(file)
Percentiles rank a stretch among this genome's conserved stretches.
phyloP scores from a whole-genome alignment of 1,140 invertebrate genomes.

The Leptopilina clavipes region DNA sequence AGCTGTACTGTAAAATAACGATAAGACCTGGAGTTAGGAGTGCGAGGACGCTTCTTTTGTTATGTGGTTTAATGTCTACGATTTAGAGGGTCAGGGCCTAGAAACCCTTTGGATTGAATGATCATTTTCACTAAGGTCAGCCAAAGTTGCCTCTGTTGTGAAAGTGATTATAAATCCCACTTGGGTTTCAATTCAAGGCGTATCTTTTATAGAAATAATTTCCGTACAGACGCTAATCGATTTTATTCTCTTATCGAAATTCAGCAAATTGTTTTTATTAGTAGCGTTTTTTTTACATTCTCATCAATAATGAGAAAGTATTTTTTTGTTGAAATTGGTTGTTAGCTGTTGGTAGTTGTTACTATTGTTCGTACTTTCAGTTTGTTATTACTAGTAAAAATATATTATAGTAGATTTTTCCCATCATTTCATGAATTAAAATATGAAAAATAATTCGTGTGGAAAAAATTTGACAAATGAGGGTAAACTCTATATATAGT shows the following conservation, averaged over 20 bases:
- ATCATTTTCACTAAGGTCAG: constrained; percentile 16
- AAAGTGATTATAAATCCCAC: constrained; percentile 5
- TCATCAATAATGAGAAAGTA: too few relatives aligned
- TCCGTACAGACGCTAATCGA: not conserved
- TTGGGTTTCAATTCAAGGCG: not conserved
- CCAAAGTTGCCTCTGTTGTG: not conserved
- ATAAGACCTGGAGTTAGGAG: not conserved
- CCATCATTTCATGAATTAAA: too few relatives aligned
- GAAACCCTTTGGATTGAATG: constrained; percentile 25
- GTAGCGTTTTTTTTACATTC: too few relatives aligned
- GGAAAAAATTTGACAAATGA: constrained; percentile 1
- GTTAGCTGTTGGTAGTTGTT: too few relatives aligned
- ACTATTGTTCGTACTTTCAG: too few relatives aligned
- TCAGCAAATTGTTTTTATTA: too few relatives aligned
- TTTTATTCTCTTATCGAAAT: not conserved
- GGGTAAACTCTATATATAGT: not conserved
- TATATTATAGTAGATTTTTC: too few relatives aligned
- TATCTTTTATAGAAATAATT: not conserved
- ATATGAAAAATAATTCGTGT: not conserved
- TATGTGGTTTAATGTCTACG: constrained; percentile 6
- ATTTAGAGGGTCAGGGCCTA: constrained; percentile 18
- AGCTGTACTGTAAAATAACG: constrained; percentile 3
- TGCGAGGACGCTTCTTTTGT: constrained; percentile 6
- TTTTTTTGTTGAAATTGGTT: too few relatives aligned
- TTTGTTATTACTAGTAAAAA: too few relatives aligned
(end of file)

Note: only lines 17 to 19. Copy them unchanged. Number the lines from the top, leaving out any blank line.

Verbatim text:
- TCAGCAAATTGTTTTTATTA: too few relatives aligned
- TTTTATTCTCTTATCGAAAT: not conserved
- GGGTAAACTCTATATATAGT: not conserved